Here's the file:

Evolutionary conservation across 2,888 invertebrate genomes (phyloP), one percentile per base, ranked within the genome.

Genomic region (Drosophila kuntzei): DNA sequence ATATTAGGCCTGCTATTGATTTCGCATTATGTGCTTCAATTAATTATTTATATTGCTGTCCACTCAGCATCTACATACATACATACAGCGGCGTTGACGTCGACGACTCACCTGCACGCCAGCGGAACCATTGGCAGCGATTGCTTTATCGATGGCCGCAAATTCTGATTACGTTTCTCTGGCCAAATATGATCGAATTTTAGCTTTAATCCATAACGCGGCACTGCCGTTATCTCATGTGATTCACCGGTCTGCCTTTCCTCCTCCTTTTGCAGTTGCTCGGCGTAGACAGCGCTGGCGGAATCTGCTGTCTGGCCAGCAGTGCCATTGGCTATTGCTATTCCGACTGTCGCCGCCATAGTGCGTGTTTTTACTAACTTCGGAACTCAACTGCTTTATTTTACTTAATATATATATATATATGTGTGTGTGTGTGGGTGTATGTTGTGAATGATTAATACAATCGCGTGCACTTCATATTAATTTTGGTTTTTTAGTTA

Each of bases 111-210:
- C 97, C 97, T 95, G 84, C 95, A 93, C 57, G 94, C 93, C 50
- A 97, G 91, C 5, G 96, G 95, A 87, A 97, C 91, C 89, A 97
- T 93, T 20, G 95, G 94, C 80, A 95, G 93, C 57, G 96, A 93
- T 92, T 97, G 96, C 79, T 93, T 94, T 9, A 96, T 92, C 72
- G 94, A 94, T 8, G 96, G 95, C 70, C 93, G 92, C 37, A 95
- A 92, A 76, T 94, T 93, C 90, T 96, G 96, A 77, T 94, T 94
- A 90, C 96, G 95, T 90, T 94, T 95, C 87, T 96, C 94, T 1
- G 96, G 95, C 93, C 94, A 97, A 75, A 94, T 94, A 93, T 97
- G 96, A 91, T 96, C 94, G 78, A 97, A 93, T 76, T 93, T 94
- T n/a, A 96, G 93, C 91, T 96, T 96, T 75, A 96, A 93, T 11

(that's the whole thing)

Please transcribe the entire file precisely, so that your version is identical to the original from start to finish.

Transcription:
Evolutionary conservation across 2,888 invertebrate genomes (phyloP), one percentile per base, ranked within the genome.

Genomic region (Drosophila kuntzei): DNA sequence ATATTAGGCCTGCTATTGATTTCGCATTATGTGCTTCAATTAATTATTTATATTGCTGTCCACTCAGCATCTACATACATACATACAGCGGCGTTGACGTCGACGACTCACCTGCACGCCAGCGGAACCATTGGCAGCGATTGCTTTATCGATGGCCGCAAATTCTGATTACGTTTCTCTGGCCAAATATGATCGAATTTTAGCTTTAATCCATAACGCGGCACTGCCGTTATCTCATGTGATTCACCGGTCTGCCTTTCCTCCTCCTTTTGCAGTTGCTCGGCGTAGACAGCGCTGGCGGAATCTGCTGTCTGGCCAGCAGTGCCATTGGCTATTGCTATTCCGACTGTCGCCGCCATAGTGCGTGTTTTTACTAACTTCGGAACTCAACTGCTTTATTTTACTTAATATATATATATATATGTGTGTGTGTGTGGGTGTATGTTGTGAATGATTAATACAATCGCGTGCACTTCATATTAATTTTGGTTTTTTAGTTA

Each of bases 111-210:
- C 97, C 97, T 95, G 84, C 95, A 93, C 57, G 94, C 93, C 50
- A 97, G 91, C 5, G 96, G 95, A 87, A 97, C 91, C 89, A 97
- T 93, T 20, G 95, G 94, C 80, A 95, G 93, C 57, G 96, A 93
- T 92, T 97, G 96, C 79, T 93, T 94, T 9, A 96, T 92, C 72
- G 94, A 94, T 8, G 96, G 95, C 70, C 93, G 92, C 37, A 95
- A 92, A 76, T 94, T 93, C 90, T 96, G 96, A 77, T 94, T 94
- A 90, C 96, G 95, T 90, T 94, T 95, C 87, T 96, C 94, T 1
- G 96, G 95, C 93, C 94, A 97, A 75, A 94, T 94, A 93, T 97
- G 96, A 91, T 96, C 94, G 78, A 97, A 93, T 76, T 93, T 94
- T n/a, A 96, G 93, C 91, T 96, T 96, T 75, A 96, A 93, T 11